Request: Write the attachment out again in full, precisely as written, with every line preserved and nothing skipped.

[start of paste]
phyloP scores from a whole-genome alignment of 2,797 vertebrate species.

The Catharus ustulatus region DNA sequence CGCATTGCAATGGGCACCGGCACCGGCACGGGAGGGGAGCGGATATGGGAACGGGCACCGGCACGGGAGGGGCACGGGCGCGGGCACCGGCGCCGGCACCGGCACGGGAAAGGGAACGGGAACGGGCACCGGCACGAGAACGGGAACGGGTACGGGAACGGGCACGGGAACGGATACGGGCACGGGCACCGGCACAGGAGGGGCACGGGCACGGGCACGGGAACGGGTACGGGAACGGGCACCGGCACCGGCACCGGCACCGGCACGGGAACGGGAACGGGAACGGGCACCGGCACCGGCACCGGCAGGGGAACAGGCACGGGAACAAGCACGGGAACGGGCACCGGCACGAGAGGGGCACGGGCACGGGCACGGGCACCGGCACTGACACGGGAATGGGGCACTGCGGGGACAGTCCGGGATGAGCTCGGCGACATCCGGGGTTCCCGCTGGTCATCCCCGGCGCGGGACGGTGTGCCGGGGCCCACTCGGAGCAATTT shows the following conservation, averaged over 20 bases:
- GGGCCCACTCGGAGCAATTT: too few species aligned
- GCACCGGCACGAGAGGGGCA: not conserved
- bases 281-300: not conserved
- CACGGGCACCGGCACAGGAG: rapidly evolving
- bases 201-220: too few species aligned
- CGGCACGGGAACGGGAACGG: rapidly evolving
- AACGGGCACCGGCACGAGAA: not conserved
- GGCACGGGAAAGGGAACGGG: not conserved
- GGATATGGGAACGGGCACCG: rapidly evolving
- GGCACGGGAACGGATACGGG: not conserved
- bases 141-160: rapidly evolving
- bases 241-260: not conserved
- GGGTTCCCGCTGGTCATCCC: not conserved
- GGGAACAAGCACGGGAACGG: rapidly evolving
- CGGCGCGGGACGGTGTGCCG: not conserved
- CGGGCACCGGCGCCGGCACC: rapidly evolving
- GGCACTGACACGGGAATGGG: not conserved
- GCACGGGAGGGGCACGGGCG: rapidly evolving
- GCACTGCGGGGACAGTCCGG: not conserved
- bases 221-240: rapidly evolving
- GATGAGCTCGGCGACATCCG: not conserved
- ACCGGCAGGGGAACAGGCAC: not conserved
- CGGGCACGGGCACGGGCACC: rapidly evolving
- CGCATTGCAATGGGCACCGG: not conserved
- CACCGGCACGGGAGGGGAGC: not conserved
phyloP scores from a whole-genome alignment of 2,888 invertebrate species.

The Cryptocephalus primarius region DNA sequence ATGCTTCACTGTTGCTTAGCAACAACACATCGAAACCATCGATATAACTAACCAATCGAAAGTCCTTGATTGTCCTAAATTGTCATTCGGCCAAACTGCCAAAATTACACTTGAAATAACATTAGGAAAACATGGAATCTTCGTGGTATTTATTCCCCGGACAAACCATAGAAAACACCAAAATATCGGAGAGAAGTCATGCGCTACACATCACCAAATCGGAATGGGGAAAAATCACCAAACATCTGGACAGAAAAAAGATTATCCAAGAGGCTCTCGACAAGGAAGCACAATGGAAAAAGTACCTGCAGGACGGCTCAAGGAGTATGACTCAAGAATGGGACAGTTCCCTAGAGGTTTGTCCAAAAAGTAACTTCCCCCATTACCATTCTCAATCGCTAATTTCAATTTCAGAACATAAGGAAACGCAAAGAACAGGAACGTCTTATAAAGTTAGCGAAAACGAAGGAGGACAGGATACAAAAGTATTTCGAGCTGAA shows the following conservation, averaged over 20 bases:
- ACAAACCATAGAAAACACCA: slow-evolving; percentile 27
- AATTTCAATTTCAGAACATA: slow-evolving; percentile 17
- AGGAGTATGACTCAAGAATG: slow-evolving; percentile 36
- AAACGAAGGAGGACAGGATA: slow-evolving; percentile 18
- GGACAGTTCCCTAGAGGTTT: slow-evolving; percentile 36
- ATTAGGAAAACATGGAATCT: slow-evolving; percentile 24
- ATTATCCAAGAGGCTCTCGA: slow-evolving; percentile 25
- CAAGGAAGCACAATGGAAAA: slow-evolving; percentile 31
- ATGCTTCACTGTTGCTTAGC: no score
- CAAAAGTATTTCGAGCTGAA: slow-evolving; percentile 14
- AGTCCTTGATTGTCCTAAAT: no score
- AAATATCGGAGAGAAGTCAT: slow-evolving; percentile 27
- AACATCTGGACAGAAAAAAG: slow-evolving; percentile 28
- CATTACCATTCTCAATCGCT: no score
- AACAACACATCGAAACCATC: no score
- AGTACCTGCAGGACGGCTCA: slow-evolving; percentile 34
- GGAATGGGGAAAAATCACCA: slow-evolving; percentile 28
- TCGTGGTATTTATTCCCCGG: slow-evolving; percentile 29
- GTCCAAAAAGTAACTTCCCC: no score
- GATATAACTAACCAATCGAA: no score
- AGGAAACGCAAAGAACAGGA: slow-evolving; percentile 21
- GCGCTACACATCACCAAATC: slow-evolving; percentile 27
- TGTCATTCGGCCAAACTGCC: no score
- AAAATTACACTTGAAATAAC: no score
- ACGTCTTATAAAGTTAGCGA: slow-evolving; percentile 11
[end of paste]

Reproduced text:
phyloP scores from a whole-genome alignment of 2,797 vertebrate species.

The Catharus ustulatus region DNA sequence CGCATTGCAATGGGCACCGGCACCGGCACGGGAGGGGAGCGGATATGGGAACGGGCACCGGCACGGGAGGGGCACGGGCGCGGGCACCGGCGCCGGCACCGGCACGGGAAAGGGAACGGGAACGGGCACCGGCACGAGAACGGGAACGGGTACGGGAACGGGCACGGGAACGGATACGGGCACGGGCACCGGCACAGGAGGGGCACGGGCACGGGCACGGGAACGGGTACGGGAACGGGCACCGGCACCGGCACCGGCACCGGCACGGGAACGGGAACGGGAACGGGCACCGGCACCGGCACCGGCAGGGGAACAGGCACGGGAACAAGCACGGGAACGGGCACCGGCACGAGAGGGGCACGGGCACGGGCACGGGCACCGGCACTGACACGGGAATGGGGCACTGCGGGGACAGTCCGGGATGAGCTCGGCGACATCCGGGGTTCCCGCTGGTCATCCCCGGCGCGGGACGGTGTGCCGGGGCCCACTCGGAGCAATTT shows the following conservation, averaged over 20 bases:
- GGGCCCACTCGGAGCAATTT: too few species aligned
- GCACCGGCACGAGAGGGGCA: not conserved
- bases 281-300: not conserved
- CACGGGCACCGGCACAGGAG: rapidly evolving
- bases 201-220: too few species aligned
- CGGCACGGGAACGGGAACGG: rapidly evolving
- AACGGGCACCGGCACGAGAA: not conserved
- GGCACGGGAAAGGGAACGGG: not conserved
- GGATATGGGAACGGGCACCG: rapidly evolving
- GGCACGGGAACGGATACGGG: not conserved
- bases 141-160: rapidly evolving
- bases 241-260: not conserved
- GGGTTCCCGCTGGTCATCCC: not conserved
- GGGAACAAGCACGGGAACGG: rapidly evolving
- CGGCGCGGGACGGTGTGCCG: not conserved
- CGGGCACCGGCGCCGGCACC: rapidly evolving
- GGCACTGACACGGGAATGGG: not conserved
- GCACGGGAGGGGCACGGGCG: rapidly evolving
- GCACTGCGGGGACAGTCCGG: not conserved
- bases 221-240: rapidly evolving
- GATGAGCTCGGCGACATCCG: not conserved
- ACCGGCAGGGGAACAGGCAC: not conserved
- CGGGCACGGGCACGGGCACC: rapidly evolving
- CGCATTGCAATGGGCACCGG: not conserved
- CACCGGCACGGGAGGGGAGC: not conserved
phyloP scores from a whole-genome alignment of 2,888 invertebrate species.

The Cryptocephalus primarius region DNA sequence ATGCTTCACTGTTGCTTAGCAACAACACATCGAAACCATCGATATAACTAACCAATCGAAAGTCCTTGATTGTCCTAAATTGTCATTCGGCCAAACTGCCAAAATTACACTTGAAATAACATTAGGAAAACATGGAATCTTCGTGGTATTTATTCCCCGGACAAACCATAGAAAACACCAAAATATCGGAGAGAAGTCATGCGCTACACATCACCAAATCGGAATGGGGAAAAATCACCAAACATCTGGACAGAAAAAAGATTATCCAAGAGGCTCTCGACAAGGAAGCACAATGGAAAAAGTACCTGCAGGACGGCTCAAGGAGTATGACTCAAGAATGGGACAGTTCCCTAGAGGTTTGTCCAAAAAGTAACTTCCCCCATTACCATTCTCAATCGCTAATTTCAATTTCAGAACATAAGGAAACGCAAAGAACAGGAACGTCTTATAAAGTTAGCGAAAACGAAGGAGGACAGGATACAAAAGTATTTCGAGCTGAA shows the following conservation, averaged over 20 bases:
- ACAAACCATAGAAAACACCA: slow-evolving; percentile 27
- AATTTCAATTTCAGAACATA: slow-evolving; percentile 17
- AGGAGTATGACTCAAGAATG: slow-evolving; percentile 36
- AAACGAAGGAGGACAGGATA: slow-evolving; percentile 18
- GGACAGTTCCCTAGAGGTTT: slow-evolving; percentile 36
- ATTAGGAAAACATGGAATCT: slow-evolving; percentile 24
- ATTATCCAAGAGGCTCTCGA: slow-evolving; percentile 25
- CAAGGAAGCACAATGGAAAA: slow-evolving; percentile 31
- ATGCTTCACTGTTGCTTAGC: no score
- CAAAAGTATTTCGAGCTGAA: slow-evolving; percentile 14
- AGTCCTTGATTGTCCTAAAT: no score
- AAATATCGGAGAGAAGTCAT: slow-evolving; percentile 27
- AACATCTGGACAGAAAAAAG: slow-evolving; percentile 28
- CATTACCATTCTCAATCGCT: no score
- AACAACACATCGAAACCATC: no score
- AGTACCTGCAGGACGGCTCA: slow-evolving; percentile 34
- GGAATGGGGAAAAATCACCA: slow-evolving; percentile 28
- TCGTGGTATTTATTCCCCGG: slow-evolving; percentile 29
- GTCCAAAAAGTAACTTCCCC: no score
- GATATAACTAACCAATCGAA: no score
- AGGAAACGCAAAGAACAGGA: slow-evolving; percentile 21
- GCGCTACACATCACCAAATC: slow-evolving; percentile 27
- TGTCATTCGGCCAAACTGCC: no score
- AAAATTACACTTGAAATAAC: no score
- ACGTCTTATAAAGTTAGCGA: slow-evolving; percentile 11